In light of the findings, FSB is urging the UK Government, alongside devolved administrations as appropriate, to provide direct support with their energy bills to small businesses.
It has set out a mixed policy package of fiscal and regulatory measures, including:
- Expand the scope of the price cap, which currently only protects domestic customers, to include sole traders and microbusinesses (0-9 employees) and small businesses (10-49 employees). Microbusinesses need consumer protection in the same way that individuals do. They are more akin to domestic customers when deciding on their energy provider, including lacking in expertise in purchasing energy to having poor bargaining power. Including microbusinesses in the price cap will provide an urgently needed cap on soaring energy prices for the smallest businesses.
- Reduce Business Rates to help small firms adapt to the energy price increases. This would help reduce the impact of price rises, especially as these are typically paid monthly. Due to many small firms being in receipt of the retail rates discount or SBRR, and the scale of price rises, this measure would need to be accompanied by other measures to provide support to those firms.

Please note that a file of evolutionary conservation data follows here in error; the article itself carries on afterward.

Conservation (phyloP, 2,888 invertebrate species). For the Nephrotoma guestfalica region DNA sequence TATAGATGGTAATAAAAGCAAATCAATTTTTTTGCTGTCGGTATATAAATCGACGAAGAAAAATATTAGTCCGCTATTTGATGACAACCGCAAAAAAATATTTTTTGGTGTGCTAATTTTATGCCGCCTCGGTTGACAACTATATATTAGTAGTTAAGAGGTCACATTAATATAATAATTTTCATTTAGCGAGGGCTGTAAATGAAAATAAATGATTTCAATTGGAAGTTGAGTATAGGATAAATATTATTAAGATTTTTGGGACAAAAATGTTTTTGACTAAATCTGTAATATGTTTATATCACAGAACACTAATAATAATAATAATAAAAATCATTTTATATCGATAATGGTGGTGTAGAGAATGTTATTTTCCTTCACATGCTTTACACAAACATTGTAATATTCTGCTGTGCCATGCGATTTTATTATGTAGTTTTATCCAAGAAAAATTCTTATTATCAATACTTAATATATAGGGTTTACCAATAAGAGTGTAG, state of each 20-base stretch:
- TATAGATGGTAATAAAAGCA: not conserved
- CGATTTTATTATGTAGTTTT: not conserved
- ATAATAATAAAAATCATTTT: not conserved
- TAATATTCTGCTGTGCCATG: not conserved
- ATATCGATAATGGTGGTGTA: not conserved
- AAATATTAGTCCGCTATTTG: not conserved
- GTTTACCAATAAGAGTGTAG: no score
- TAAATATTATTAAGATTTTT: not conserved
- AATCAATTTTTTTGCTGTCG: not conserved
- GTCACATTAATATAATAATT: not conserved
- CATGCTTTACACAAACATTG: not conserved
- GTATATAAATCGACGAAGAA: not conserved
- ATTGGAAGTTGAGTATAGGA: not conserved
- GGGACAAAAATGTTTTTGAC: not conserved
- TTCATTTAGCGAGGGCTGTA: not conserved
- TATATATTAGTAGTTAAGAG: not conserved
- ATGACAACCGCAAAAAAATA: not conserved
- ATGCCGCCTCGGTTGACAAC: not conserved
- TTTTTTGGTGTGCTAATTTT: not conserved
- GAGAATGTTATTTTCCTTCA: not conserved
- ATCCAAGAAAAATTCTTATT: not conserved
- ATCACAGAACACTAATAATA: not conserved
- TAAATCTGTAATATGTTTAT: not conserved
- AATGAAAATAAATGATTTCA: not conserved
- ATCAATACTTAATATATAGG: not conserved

- Provide direct cash support to small and micro businesses to help with energy bills. To support small firms during the pandemic, the government provided £3,000 vouchers to around 700,000 businesses who were eligible for Small Business Rate Relief or Rural Rate Relief. We propose a similar intervention here, which would be focused mainly on helping small firms who received small business rates relief or otherwise do not benefit – or benefit sufficiently – from tax reduction mechanisms.